Ainsley laughed, but not mockingly so. "That seems an awful lot like rewarding you for all my hard work."
The boy couldn't help but laugh, too.
"I like your pluck, but I'm going to have to say 'no.'" Ainsley spotted a large pad of paper sitting in the booth beside the boy. “Are you an artist?”
“I’m an art student,” offered the boy feebly.
“That’s your Steno pad?” Ainsley nodded past the boy’s lap.
“Um . . .”
“Draw me a picture.” Ainsley suggested. “Then, when you’re dead and famous, I can sell it and retire.”
The boy laughed and shrugged, “sure.”
Ainsley escaped the boy and ducked into the women’s restroom. “Jessica?” She called. “Jess?” She peered beneath the bathroom stalls. Empty. Ainsley spun out of the restroom and headed for the backdoor. That’s where she found Jessica.
Jessica, sixteen years old, sat in a ball just outside. Her hands were trembling and her eyes were welling up tears.
“Ainsley! Hey! Hi!” Jessica pulled up her shirt and wiped her eyes with its collar.
Jessica shook her head. “There’s just so many of them! I had three tables! Four people at one, two people at another and three at the other! They wanted water with no ice, water with lemon, unsweet tea, sweet tea, Coke, Doctor Pepper, a hamburger hold the pickles, a hamburger with extra pickles, spaghetti with marinara, Alfredo sauce to dip the breadsticks in, salad with dressing to the side, salad with extra dressing, macaroni and cheese instead of a side vegetable, extra this and . . . and . . . and . . . I’m sorry! I’m sorry! I’m prone to panic attacks and they were asking questions and I’m supposed to be able to answer them and . . . and . . .”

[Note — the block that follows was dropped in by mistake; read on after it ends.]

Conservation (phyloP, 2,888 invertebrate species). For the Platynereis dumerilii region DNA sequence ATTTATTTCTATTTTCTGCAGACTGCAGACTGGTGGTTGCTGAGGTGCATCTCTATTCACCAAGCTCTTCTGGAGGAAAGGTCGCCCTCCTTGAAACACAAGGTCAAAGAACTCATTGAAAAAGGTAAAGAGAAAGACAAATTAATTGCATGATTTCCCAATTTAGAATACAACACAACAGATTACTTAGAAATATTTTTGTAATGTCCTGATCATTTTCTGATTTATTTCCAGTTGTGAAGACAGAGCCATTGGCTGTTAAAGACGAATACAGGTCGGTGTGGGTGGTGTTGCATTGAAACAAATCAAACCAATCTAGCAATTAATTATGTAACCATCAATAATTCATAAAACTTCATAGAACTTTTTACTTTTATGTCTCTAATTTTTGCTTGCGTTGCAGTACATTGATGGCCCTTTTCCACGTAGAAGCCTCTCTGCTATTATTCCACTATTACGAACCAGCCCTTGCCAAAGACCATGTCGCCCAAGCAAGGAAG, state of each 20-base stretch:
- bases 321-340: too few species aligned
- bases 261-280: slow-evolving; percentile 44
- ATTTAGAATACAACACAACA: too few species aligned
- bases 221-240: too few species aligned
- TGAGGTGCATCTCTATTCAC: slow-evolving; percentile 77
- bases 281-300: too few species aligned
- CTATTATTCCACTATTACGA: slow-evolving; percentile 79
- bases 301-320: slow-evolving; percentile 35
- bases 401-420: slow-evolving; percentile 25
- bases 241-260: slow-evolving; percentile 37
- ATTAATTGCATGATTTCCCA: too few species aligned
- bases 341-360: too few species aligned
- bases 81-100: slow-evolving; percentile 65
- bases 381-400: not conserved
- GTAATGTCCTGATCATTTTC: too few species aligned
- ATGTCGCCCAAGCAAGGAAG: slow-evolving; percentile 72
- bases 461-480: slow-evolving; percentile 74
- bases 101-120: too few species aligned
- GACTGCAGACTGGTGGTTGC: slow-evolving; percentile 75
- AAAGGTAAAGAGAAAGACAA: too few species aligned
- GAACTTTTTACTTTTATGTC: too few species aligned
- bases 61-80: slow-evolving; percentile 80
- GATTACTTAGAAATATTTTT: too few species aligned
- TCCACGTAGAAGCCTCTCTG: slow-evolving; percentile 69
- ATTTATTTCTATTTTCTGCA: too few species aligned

Ainsley sighed. There was not going to be any speeding through this problem. She leaned against the wall and slid down it to sit next to Jessica.
“It’s okay.” Ainsley put her arm around Jessica and rocked her. “It can get kind of scary. Is this your first job?”
Jessica nodded and wiped away more tears, feeling more foolish.
“My first job,” remembered Ainsley, “was in this three-storey restaurant. The first floor was a bar, and the second and third floors were the restaurant. My goodness,” she shook her head, “could it get crazy.”
“Where’s that at?”
Ainsley shook her head, “back home. New Orleans.”
“You’re from New Orleans?” Jessica hiccupped.
“Why on earth would you ever move to Happy Valley?”
“Katrina.” Ainsley said, a crack in her voice revealing more more emotion than she wanted. “But don’t you worry,” she covered, “I’m going back some day. Now c’mon. You can’t let your fears shut you down like this. Because everything you’re afraid of is still in there, waiting for you. On your feet!” Ainsley stood and then pulled Jessica up. “This is just The Dinner Table. Nothing too scary in there. But if you disagree, I’m here for you. Teresa’s here for you, and if you’re nice to her, Beth’s here for you.”
“Boyfriend left this for you,” said Teresa as the girls walked back in. “Sorry! I didn’t realize what it was. I almost threw the thing away!”
Ainsley unfolded the piece of paper Teresa was handing her. The boy, the artist who couldn’t afford a tip, had decided to draw her. She couldn’t tell if it had been a quick sketch or something he had labored over – and she wasn’t sure which she preferred.
“Five wants breadsticks,” Teresa grumbled.
Ainsley refolded the art, stuck it in her apron, and went back to work.